Meddling Right-Wing Shitheads
A fetus isn't really anything yet. If you take it out and put it on a table, it isn't alive - it's only alive as part of the mother. It can't do anything by itself; it's justs a mass of cells that has been growing for a couple of months. You're only eliminating the possibility of something, not something that is real now, the same as you do when you use birth control.  Should we not allow birth control because of the miracle of the creation of a child that will occur if birth control isn't used?  Also, if you are against abortion you really can't make exceptions for cases of rape and incest, because no matter how hard it is for the victim, it's still not the baby's fault; it doesn't deserve to die as a result of something someone else did to someone else. What do you think of that, you arrogant right-wing bastards?  Why don't you adopt a few unwanted children or just keep your busybody, everyone-has-to-behave-the-way-I want-them-to mouth shut?

No Real Boundary Between Conception and Death

There is no real boundary that separates conception from first second and third trimester from birth and then on to death. The actual date that a baby comes out of the womb is meaningless given that it can live if it comes out long before that (with help), and that it can't live on it's own (without help) for a few years afterwards either.  Growth is a continuum from conception to death, considering that conception triggers that growth.. "Trimesters" are not a reality, only a fabricated delineation. But maybe the best compromise we'll get?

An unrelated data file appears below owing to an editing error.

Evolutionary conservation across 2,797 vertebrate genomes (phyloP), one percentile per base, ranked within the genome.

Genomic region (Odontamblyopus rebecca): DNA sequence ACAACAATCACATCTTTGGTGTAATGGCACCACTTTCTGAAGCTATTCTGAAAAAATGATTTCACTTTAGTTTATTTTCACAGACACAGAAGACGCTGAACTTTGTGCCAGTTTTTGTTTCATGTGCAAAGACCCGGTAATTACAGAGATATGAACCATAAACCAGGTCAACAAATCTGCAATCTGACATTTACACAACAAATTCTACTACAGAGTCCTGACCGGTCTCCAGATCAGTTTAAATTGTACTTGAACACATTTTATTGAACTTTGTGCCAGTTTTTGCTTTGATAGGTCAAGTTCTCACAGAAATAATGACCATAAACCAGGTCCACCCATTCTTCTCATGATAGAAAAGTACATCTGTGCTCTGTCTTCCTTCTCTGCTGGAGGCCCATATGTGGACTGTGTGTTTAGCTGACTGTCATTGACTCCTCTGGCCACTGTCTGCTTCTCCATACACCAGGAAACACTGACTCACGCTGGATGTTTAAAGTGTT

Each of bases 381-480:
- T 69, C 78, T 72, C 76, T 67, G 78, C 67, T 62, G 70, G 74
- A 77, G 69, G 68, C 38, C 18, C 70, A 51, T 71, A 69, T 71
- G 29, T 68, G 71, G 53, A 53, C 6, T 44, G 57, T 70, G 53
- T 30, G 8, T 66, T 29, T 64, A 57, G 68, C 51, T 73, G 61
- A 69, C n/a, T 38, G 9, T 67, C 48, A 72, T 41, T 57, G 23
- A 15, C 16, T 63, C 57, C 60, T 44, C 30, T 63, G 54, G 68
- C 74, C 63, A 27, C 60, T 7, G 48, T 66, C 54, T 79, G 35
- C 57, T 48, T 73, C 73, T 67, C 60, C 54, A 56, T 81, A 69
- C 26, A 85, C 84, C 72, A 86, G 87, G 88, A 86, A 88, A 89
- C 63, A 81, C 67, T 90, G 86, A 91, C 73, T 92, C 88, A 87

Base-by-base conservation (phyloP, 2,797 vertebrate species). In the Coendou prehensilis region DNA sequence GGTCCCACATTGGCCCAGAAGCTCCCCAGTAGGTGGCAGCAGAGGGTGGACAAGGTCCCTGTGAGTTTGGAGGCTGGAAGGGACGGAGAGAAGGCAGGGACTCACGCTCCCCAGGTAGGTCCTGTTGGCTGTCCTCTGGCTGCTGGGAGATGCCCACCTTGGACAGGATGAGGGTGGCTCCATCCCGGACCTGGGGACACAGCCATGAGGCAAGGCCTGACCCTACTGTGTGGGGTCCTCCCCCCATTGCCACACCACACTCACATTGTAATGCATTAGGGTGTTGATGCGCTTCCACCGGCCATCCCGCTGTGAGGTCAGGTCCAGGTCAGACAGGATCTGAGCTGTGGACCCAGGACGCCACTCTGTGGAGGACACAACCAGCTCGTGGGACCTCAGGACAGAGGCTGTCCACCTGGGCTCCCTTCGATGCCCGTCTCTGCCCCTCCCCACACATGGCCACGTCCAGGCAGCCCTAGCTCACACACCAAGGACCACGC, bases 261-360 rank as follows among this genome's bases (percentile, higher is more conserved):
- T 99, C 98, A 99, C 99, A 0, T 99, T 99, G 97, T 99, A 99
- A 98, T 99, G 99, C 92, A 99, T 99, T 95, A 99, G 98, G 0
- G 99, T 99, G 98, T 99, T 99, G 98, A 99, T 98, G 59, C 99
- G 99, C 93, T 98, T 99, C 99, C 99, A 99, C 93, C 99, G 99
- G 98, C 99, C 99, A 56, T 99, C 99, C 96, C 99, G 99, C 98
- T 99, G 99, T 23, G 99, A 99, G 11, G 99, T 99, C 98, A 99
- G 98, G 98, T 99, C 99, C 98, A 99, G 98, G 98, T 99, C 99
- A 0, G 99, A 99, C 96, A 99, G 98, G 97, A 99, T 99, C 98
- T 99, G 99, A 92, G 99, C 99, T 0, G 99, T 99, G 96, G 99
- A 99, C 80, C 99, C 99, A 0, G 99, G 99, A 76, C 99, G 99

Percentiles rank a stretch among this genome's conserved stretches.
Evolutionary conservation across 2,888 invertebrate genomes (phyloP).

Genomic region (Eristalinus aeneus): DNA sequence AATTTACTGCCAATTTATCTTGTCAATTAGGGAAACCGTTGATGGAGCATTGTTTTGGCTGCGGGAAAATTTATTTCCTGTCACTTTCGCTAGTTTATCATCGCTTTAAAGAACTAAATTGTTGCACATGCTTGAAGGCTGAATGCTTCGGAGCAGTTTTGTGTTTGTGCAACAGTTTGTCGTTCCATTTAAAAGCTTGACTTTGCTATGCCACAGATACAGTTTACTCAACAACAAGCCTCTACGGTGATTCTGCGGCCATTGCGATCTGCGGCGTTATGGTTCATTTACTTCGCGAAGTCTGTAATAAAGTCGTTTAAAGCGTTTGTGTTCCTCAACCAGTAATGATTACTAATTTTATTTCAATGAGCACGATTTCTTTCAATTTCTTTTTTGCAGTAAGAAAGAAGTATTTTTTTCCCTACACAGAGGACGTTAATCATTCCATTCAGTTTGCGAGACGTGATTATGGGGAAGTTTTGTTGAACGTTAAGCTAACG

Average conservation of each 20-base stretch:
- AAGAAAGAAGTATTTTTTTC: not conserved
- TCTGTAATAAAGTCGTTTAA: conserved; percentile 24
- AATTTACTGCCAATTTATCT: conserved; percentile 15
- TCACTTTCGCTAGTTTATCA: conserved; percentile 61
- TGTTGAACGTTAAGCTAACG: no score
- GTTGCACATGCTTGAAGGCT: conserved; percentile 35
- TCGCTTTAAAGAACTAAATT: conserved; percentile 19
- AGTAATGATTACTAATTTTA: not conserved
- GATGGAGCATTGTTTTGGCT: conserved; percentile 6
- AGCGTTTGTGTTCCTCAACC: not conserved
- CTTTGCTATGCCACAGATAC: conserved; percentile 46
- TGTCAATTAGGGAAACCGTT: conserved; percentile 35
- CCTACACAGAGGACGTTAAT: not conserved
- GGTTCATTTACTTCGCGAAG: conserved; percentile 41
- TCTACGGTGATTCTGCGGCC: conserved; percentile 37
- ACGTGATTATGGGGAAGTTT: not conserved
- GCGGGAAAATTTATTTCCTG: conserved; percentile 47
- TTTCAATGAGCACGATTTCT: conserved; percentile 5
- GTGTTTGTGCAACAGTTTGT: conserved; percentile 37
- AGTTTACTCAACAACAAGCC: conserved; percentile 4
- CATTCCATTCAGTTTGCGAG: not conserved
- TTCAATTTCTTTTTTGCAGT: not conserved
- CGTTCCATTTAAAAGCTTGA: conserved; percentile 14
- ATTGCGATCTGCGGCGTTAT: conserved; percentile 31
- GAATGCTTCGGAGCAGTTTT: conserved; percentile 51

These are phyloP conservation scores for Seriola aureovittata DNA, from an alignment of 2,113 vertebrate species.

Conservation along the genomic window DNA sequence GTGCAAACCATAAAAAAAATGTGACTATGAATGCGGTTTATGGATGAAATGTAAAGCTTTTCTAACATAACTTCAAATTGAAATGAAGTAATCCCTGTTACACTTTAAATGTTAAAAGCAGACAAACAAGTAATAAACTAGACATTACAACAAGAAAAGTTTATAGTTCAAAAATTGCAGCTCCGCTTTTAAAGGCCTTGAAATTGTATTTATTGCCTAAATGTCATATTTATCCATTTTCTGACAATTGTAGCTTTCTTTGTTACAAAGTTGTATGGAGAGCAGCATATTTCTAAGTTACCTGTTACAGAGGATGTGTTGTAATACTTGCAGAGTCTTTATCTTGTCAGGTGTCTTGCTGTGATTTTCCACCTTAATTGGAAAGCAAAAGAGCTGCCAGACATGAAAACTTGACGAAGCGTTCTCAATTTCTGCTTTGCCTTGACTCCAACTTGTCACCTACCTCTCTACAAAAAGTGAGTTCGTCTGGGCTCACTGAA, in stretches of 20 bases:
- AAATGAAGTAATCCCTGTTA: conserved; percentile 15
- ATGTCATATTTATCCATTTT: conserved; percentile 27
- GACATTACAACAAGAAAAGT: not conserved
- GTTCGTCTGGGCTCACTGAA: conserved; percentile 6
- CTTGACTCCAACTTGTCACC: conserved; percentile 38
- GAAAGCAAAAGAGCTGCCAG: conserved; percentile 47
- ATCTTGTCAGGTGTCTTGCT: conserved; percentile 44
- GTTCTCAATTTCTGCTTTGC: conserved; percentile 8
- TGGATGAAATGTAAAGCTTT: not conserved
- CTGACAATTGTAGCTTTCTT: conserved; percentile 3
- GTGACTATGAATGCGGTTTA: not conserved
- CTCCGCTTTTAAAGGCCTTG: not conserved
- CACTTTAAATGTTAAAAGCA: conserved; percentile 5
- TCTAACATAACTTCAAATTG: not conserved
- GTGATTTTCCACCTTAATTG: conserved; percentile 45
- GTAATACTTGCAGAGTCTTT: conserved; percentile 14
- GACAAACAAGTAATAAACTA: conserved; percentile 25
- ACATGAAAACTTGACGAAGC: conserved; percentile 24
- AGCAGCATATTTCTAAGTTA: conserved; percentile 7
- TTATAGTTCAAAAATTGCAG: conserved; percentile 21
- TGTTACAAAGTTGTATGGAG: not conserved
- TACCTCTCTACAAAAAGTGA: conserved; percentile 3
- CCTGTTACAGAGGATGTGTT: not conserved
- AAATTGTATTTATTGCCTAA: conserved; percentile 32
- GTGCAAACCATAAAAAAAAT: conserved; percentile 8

Technically a sperm cell is also a potential human being, that only needs an egg and about 9 months inside a woman, whereas a fetus is a potential human being that only needs 9 months inside a woman, so even that step of fertilization is part of the continuum, although it's a pretty big jump. But I guess there are billions and trillions more sperm cells than there are fetuses, and we don't really have any say in their creation. But there are many fetuses to go around too and whenever one is terminated there is another one to take its place.

Bottom Line: The Answer

Allowing abortions during the first and/or second trimester, but not afterwards unless the health of the mother is in danger, is an amazingly fair compromise, given the volatility of the issue.  You have three months to decide what to do when the fetus can't possibly exist on its own and it's still less than 3 inches long.  Then after that, you've had your chance and now you have to respect the potential life, but if your long-term health or your life is at stake you still have some choices.  It's so beautiful in its simplicity!  I think we should stick with what we have and everyone just shut the hell up so we can get on with our non-aborted lives.  Next!

(Maybe with the advent of better contraception and morning-after pills all of this will be moot anyway.)

The Bible

The word "abortion" NEVER appears in the Bible. Jesus doesn't say ONE SINGLE THING about it (or homosexuality either, but he talks a lot about divorce, and not judging or seeking vengeance against others...Priorities, people!).  In Exodus 21:22, if men are fighting and cause a miscarriage, if the woman isn't hurt the penalty is only a fine, I repeat, ONLY A FINE for the miscarriage. But if the woman is hurt then the penalty is an eye for an eye, a burn for a burn, etc. So even the Bible does not count the unborn as equal with the living.